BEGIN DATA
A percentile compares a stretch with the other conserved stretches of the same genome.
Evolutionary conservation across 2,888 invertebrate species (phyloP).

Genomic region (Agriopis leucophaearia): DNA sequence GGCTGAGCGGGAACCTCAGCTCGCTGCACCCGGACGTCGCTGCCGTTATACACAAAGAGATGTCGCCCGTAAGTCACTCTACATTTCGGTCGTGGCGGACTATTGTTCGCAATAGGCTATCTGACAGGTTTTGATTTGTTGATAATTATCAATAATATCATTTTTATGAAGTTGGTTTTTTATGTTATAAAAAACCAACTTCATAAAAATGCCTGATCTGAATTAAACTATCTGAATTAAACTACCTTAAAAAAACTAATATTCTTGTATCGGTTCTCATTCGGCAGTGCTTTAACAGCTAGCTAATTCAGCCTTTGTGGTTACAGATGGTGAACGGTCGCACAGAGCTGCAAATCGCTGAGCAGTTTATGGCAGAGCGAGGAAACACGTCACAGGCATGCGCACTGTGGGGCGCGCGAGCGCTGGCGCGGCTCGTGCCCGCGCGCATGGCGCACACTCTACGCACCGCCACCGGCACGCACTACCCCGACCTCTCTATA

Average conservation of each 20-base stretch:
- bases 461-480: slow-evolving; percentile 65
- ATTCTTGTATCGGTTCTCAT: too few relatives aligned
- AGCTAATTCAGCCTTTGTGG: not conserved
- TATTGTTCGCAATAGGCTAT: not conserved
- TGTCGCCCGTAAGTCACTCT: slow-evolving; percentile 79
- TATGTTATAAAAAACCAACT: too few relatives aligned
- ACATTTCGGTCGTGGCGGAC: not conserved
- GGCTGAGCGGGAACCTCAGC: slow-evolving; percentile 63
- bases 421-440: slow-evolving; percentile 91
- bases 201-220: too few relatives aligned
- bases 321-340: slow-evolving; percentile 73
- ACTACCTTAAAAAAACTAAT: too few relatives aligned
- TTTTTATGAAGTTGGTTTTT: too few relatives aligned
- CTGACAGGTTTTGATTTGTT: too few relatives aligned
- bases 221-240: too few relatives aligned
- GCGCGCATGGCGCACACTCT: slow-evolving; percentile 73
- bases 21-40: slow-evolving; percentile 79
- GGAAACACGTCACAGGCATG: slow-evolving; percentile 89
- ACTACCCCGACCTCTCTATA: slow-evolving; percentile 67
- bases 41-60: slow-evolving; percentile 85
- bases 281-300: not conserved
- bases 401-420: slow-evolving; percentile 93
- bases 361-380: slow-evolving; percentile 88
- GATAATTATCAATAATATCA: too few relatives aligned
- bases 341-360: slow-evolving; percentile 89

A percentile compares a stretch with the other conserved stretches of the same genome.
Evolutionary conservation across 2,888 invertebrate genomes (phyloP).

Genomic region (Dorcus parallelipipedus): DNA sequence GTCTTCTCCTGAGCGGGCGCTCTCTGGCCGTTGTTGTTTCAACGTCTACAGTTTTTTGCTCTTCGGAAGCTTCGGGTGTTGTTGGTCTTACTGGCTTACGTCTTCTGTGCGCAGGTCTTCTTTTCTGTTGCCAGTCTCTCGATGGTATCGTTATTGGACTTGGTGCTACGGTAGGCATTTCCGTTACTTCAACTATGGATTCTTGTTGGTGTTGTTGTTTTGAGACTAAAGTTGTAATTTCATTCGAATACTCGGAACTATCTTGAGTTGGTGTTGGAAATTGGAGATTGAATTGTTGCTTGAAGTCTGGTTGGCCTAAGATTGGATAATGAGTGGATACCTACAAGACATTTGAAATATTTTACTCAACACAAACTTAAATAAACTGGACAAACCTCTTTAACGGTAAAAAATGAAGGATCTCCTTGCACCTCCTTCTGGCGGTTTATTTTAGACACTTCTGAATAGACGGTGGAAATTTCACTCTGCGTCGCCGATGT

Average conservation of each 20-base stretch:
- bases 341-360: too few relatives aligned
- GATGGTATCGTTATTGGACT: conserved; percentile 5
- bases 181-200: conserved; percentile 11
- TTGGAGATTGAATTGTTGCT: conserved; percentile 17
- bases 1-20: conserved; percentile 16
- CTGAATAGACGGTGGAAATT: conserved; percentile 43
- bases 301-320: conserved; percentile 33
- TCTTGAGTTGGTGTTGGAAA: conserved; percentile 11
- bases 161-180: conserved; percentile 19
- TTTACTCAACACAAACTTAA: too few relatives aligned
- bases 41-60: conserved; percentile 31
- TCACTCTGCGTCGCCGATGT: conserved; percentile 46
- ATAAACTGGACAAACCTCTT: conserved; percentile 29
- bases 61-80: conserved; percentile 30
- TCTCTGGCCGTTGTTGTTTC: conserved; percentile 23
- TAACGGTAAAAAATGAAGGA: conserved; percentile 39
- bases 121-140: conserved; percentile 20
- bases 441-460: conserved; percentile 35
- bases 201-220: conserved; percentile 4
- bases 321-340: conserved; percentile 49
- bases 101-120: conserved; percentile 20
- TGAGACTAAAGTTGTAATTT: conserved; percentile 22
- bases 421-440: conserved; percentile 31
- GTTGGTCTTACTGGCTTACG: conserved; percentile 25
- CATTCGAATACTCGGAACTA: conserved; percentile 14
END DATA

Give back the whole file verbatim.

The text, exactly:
A percentile compares a stretch with the other conserved stretches of the same genome.
Evolutionary conservation across 2,888 invertebrate species (phyloP).

Genomic region (Agriopis leucophaearia): DNA sequence GGCTGAGCGGGAACCTCAGCTCGCTGCACCCGGACGTCGCTGCCGTTATACACAAAGAGATGTCGCCCGTAAGTCACTCTACATTTCGGTCGTGGCGGACTATTGTTCGCAATAGGCTATCTGACAGGTTTTGATTTGTTGATAATTATCAATAATATCATTTTTATGAAGTTGGTTTTTTATGTTATAAAAAACCAACTTCATAAAAATGCCTGATCTGAATTAAACTATCTGAATTAAACTACCTTAAAAAAACTAATATTCTTGTATCGGTTCTCATTCGGCAGTGCTTTAACAGCTAGCTAATTCAGCCTTTGTGGTTACAGATGGTGAACGGTCGCACAGAGCTGCAAATCGCTGAGCAGTTTATGGCAGAGCGAGGAAACACGTCACAGGCATGCGCACTGTGGGGCGCGCGAGCGCTGGCGCGGCTCGTGCCCGCGCGCATGGCGCACACTCTACGCACCGCCACCGGCACGCACTACCCCGACCTCTCTATA

Average conservation of each 20-base stretch:
- bases 461-480: slow-evolving; percentile 65
- ATTCTTGTATCGGTTCTCAT: too few relatives aligned
- AGCTAATTCAGCCTTTGTGG: not conserved
- TATTGTTCGCAATAGGCTAT: not conserved
- TGTCGCCCGTAAGTCACTCT: slow-evolving; percentile 79
- TATGTTATAAAAAACCAACT: too few relatives aligned
- ACATTTCGGTCGTGGCGGAC: not conserved
- GGCTGAGCGGGAACCTCAGC: slow-evolving; percentile 63
- bases 421-440: slow-evolving; percentile 91
- bases 201-220: too few relatives aligned
- bases 321-340: slow-evolving; percentile 73
- ACTACCTTAAAAAAACTAAT: too few relatives aligned
- TTTTTATGAAGTTGGTTTTT: too few relatives aligned
- CTGACAGGTTTTGATTTGTT: too few relatives aligned
- bases 221-240: too few relatives aligned
- GCGCGCATGGCGCACACTCT: slow-evolving; percentile 73
- bases 21-40: slow-evolving; percentile 79
- GGAAACACGTCACAGGCATG: slow-evolving; percentile 89
- ACTACCCCGACCTCTCTATA: slow-evolving; percentile 67
- bases 41-60: slow-evolving; percentile 85
- bases 281-300: not conserved
- bases 401-420: slow-evolving; percentile 93
- bases 361-380: slow-evolving; percentile 88
- GATAATTATCAATAATATCA: too few relatives aligned
- bases 341-360: slow-evolving; percentile 89

A percentile compares a stretch with the other conserved stretches of the same genome.
Evolutionary conservation across 2,888 invertebrate genomes (phyloP).

Genomic region (Dorcus parallelipipedus): DNA sequence GTCTTCTCCTGAGCGGGCGCTCTCTGGCCGTTGTTGTTTCAACGTCTACAGTTTTTTGCTCTTCGGAAGCTTCGGGTGTTGTTGGTCTTACTGGCTTACGTCTTCTGTGCGCAGGTCTTCTTTTCTGTTGCCAGTCTCTCGATGGTATCGTTATTGGACTTGGTGCTACGGTAGGCATTTCCGTTACTTCAACTATGGATTCTTGTTGGTGTTGTTGTTTTGAGACTAAAGTTGTAATTTCATTCGAATACTCGGAACTATCTTGAGTTGGTGTTGGAAATTGGAGATTGAATTGTTGCTTGAAGTCTGGTTGGCCTAAGATTGGATAATGAGTGGATACCTACAAGACATTTGAAATATTTTACTCAACACAAACTTAAATAAACTGGACAAACCTCTTTAACGGTAAAAAATGAAGGATCTCCTTGCACCTCCTTCTGGCGGTTTATTTTAGACACTTCTGAATAGACGGTGGAAATTTCACTCTGCGTCGCCGATGT

Average conservation of each 20-base stretch:
- bases 341-360: too few relatives aligned
- GATGGTATCGTTATTGGACT: conserved; percentile 5
- bases 181-200: conserved; percentile 11
- TTGGAGATTGAATTGTTGCT: conserved; percentile 17
- bases 1-20: conserved; percentile 16
- CTGAATAGACGGTGGAAATT: conserved; percentile 43
- bases 301-320: conserved; percentile 33
- TCTTGAGTTGGTGTTGGAAA: conserved; percentile 11
- bases 161-180: conserved; percentile 19
- TTTACTCAACACAAACTTAA: too few relatives aligned
- bases 41-60: conserved; percentile 31
- TCACTCTGCGTCGCCGATGT: conserved; percentile 46
- ATAAACTGGACAAACCTCTT: conserved; percentile 29
- bases 61-80: conserved; percentile 30
- TCTCTGGCCGTTGTTGTTTC: conserved; percentile 23
- TAACGGTAAAAAATGAAGGA: conserved; percentile 39
- bases 121-140: conserved; percentile 20
- bases 441-460: conserved; percentile 35
- bases 201-220: conserved; percentile 4
- bases 321-340: conserved; percentile 49
- bases 101-120: conserved; percentile 20
- TGAGACTAAAGTTGTAATTT: conserved; percentile 22
- bases 421-440: conserved; percentile 31
- GTTGGTCTTACTGGCTTACG: conserved; percentile 25
- CATTCGAATACTCGGAACTA: conserved; percentile 14